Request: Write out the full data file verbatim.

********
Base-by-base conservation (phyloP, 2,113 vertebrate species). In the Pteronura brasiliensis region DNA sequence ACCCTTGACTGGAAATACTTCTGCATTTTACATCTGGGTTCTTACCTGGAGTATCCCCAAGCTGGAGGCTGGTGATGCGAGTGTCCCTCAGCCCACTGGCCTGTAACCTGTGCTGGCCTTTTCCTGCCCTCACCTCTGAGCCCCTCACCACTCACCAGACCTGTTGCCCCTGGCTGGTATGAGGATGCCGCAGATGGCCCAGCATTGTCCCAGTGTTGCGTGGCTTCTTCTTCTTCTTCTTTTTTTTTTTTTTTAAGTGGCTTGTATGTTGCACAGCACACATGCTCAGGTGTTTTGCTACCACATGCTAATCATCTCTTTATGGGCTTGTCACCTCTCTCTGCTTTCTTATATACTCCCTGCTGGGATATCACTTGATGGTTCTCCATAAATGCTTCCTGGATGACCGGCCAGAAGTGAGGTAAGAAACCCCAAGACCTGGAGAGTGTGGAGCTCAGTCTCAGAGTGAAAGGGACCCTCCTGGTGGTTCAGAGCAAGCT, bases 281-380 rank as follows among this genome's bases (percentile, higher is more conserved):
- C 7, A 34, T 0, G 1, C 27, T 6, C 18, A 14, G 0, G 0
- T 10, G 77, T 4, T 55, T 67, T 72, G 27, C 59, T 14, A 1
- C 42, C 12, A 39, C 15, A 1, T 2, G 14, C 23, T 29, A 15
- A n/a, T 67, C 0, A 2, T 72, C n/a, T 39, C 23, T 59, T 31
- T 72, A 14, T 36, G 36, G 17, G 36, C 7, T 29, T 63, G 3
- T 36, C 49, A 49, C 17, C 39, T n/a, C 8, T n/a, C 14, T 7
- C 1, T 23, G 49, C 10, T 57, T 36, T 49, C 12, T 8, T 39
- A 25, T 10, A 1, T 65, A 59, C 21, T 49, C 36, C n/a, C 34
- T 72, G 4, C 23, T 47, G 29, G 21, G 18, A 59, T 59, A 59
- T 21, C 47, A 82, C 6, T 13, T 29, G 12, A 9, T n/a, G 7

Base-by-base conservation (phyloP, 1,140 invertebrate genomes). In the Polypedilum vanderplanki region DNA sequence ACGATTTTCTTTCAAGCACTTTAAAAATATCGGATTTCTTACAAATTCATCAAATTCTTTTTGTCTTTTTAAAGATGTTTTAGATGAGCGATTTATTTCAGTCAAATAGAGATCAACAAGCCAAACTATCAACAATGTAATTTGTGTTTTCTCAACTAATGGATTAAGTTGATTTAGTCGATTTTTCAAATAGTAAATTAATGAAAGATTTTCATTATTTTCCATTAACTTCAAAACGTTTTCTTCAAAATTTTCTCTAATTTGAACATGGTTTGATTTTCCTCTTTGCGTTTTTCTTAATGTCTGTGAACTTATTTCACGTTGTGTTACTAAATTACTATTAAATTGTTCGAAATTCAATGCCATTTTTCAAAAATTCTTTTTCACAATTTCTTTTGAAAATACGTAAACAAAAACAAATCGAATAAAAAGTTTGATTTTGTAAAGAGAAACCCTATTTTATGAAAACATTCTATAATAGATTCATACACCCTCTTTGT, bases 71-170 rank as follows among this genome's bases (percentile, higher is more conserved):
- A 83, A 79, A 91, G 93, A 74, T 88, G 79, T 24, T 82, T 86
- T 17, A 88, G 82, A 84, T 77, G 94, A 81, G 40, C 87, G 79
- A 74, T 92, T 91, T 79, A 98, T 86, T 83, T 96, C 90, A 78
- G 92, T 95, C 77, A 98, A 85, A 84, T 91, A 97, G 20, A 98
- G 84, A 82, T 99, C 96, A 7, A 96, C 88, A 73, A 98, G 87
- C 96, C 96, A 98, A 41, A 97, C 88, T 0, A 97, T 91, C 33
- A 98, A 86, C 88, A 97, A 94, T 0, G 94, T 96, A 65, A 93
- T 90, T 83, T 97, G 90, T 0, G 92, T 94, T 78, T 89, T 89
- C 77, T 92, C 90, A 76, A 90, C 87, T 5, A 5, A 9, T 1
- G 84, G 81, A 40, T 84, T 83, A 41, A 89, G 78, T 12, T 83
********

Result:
Base-by-base conservation (phyloP, 2,113 vertebrate species). In the Pteronura brasiliensis region DNA sequence ACCCTTGACTGGAAATACTTCTGCATTTTACATCTGGGTTCTTACCTGGAGTATCCCCAAGCTGGAGGCTGGTGATGCGAGTGTCCCTCAGCCCACTGGCCTGTAACCTGTGCTGGCCTTTTCCTGCCCTCACCTCTGAGCCCCTCACCACTCACCAGACCTGTTGCCCCTGGCTGGTATGAGGATGCCGCAGATGGCCCAGCATTGTCCCAGTGTTGCGTGGCTTCTTCTTCTTCTTCTTTTTTTTTTTTTTTAAGTGGCTTGTATGTTGCACAGCACACATGCTCAGGTGTTTTGCTACCACATGCTAATCATCTCTTTATGGGCTTGTCACCTCTCTCTGCTTTCTTATATACTCCCTGCTGGGATATCACTTGATGGTTCTCCATAAATGCTTCCTGGATGACCGGCCAGAAGTGAGGTAAGAAACCCCAAGACCTGGAGAGTGTGGAGCTCAGTCTCAGAGTGAAAGGGACCCTCCTGGTGGTTCAGAGCAAGCT, bases 281-380 rank as follows among this genome's bases (percentile, higher is more conserved):
- C 7, A 34, T 0, G 1, C 27, T 6, C 18, A 14, G 0, G 0
- T 10, G 77, T 4, T 55, T 67, T 72, G 27, C 59, T 14, A 1
- C 42, C 12, A 39, C 15, A 1, T 2, G 14, C 23, T 29, A 15
- A n/a, T 67, C 0, A 2, T 72, C n/a, T 39, C 23, T 59, T 31
- T 72, A 14, T 36, G 36, G 17, G 36, C 7, T 29, T 63, G 3
- T 36, C 49, A 49, C 17, C 39, T n/a, C 8, T n/a, C 14, T 7
- C 1, T 23, G 49, C 10, T 57, T 36, T 49, C 12, T 8, T 39
- A 25, T 10, A 1, T 65, A 59, C 21, T 49, C 36, C n/a, C 34
- T 72, G 4, C 23, T 47, G 29, G 21, G 18, A 59, T 59, A 59
- T 21, C 47, A 82, C 6, T 13, T 29, G 12, A 9, T n/a, G 7

Base-by-base conservation (phyloP, 1,140 invertebrate genomes). In the Polypedilum vanderplanki region DNA sequence ACGATTTTCTTTCAAGCACTTTAAAAATATCGGATTTCTTACAAATTCATCAAATTCTTTTTGTCTTTTTAAAGATGTTTTAGATGAGCGATTTATTTCAGTCAAATAGAGATCAACAAGCCAAACTATCAACAATGTAATTTGTGTTTTCTCAACTAATGGATTAAGTTGATTTAGTCGATTTTTCAAATAGTAAATTAATGAAAGATTTTCATTATTTTCCATTAACTTCAAAACGTTTTCTTCAAAATTTTCTCTAATTTGAACATGGTTTGATTTTCCTCTTTGCGTTTTTCTTAATGTCTGTGAACTTATTTCACGTTGTGTTACTAAATTACTATTAAATTGTTCGAAATTCAATGCCATTTTTCAAAAATTCTTTTTCACAATTTCTTTTGAAAATACGTAAACAAAAACAAATCGAATAAAAAGTTTGATTTTGTAAAGAGAAACCCTATTTTATGAAAACATTCTATAATAGATTCATACACCCTCTTTGT, bases 71-170 rank as follows among this genome's bases (percentile, higher is more conserved):
- A 83, A 79, A 91, G 93, A 74, T 88, G 79, T 24, T 82, T 86
- T 17, A 88, G 82, A 84, T 77, G 94, A 81, G 40, C 87, G 79
- A 74, T 92, T 91, T 79, A 98, T 86, T 83, T 96, C 90, A 78
- G 92, T 95, C 77, A 98, A 85, A 84, T 91, A 97, G 20, A 98
- G 84, A 82, T 99, C 96, A 7, A 96, C 88, A 73, A 98, G 87
- C 96, C 96, A 98, A 41, A 97, C 88, T 0, A 97, T 91, C 33
- A 98, A 86, C 88, A 97, A 94, T 0, G 94, T 96, A 65, A 93
- T 90, T 83, T 97, G 90, T 0, G 92, T 94, T 78, T 89, T 89
- C 77, T 92, C 90, A 76, A 90, C 87, T 5, A 5, A 9, T 1
- G 84, G 81, A 40, T 84, T 83, A 41, A 89, G 78, T 12, T 83